• Razer Hydra game controller.
  • Sensable Technologies PHANToM force-feedback device.
  • Sensics dSight tracker.
  • Sensics zSight tracker.
  • Serial-port GPS device.
  • Vicon (VRPN server is built into the vendor's server).
  • Viewpoint Eye tracker.
  • Wintracker III magnetic tracking system from Virtual Realities Ltd.
  • WorldViz Precision Position Tracker PPT 1.2.
  • Yost Labs 3Space Sensor (and wireless 3Space sensors).
  • zSpace immersive interactive hardware and software platform (VRPN server built into vendor server).

Other devices (listed alphabetically)

  • 3DConnexion SpaceNavigator, SpaceExplorer, Spacemouse Pro, Navigator for Notebooks, SpaceTraveler devices, and SpaceMouseWireless (buttons and 6DOF differential analog).
  • 5DT glove tracker (analog device with five values for the fingers plus pitch and roll). Also, the 5DT16 glove is supported along with a driver to convert the 16 analog values into button presses.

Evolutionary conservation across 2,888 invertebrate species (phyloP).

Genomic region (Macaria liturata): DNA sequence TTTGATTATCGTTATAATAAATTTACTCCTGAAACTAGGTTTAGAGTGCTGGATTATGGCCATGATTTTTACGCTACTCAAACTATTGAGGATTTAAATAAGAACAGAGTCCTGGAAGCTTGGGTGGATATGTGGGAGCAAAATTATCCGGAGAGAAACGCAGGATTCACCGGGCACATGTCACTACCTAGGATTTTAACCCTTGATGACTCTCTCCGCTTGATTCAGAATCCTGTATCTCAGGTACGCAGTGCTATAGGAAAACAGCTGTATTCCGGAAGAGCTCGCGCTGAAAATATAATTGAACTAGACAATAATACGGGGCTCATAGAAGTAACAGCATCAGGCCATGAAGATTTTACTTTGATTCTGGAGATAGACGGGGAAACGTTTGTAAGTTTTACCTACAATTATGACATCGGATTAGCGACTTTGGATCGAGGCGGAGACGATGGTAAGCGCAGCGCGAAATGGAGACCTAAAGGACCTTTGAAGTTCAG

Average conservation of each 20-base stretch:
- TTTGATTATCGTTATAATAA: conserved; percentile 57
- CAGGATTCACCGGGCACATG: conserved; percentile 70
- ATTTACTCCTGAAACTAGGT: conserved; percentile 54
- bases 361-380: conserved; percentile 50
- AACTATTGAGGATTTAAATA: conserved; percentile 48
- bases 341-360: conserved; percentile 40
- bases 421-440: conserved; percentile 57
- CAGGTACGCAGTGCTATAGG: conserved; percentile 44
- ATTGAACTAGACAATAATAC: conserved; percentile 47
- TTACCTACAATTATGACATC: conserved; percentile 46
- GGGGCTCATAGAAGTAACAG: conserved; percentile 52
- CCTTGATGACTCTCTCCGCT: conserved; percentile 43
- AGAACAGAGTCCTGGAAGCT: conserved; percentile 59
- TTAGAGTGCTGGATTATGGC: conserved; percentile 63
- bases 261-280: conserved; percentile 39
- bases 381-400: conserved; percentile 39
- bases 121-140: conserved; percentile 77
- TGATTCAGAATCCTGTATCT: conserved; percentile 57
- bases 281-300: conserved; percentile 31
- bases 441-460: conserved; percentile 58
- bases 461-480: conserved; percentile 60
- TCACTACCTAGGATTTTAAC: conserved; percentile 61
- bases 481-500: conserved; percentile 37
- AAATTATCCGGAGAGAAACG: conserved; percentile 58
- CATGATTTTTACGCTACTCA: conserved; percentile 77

• B&G systems CerealBox button/dial/slider/joystick controllers plugged into any server-capable machine.
  • Biosciences Tools thermal-control system.
  • CH Products Fighterstick
  • DirectInput enabled joysticks (including force-feedback joysticks) on Windows (see howto). Also, DirectInput enabled rumble packs on Windows.
  • Dream Cheeky USB drum kit.
  • Euclideon Holographics Hologram Devices (Hologram Table, Hologram Room, Hologram Wall).
  • Fraunhofer IMK ADBox and Fakespace Cubic Mouse.
  • Global Haptics GeOrb (buttons and analogs).
  • Haydon-Kerk IDEA drives, linear-motion controllers.
  • Hillcrest Labs' Freespace devices.
  • Joystick controllers: Contour ShuttleXpress, Futaba InterLink Elite, Griffin PowerMate, Logitech Extreme 3D Pro, Saitek ST290 Pro, Microsoft SideWinder Precision 2, Microsoft SideWinder, Microsoft Xbox S (raw controller on all O/S), Microsoft Xbox 360 (raw controller on all O/S), Afterglow Ax1 For Xbox 360 (raw controller on all O/S).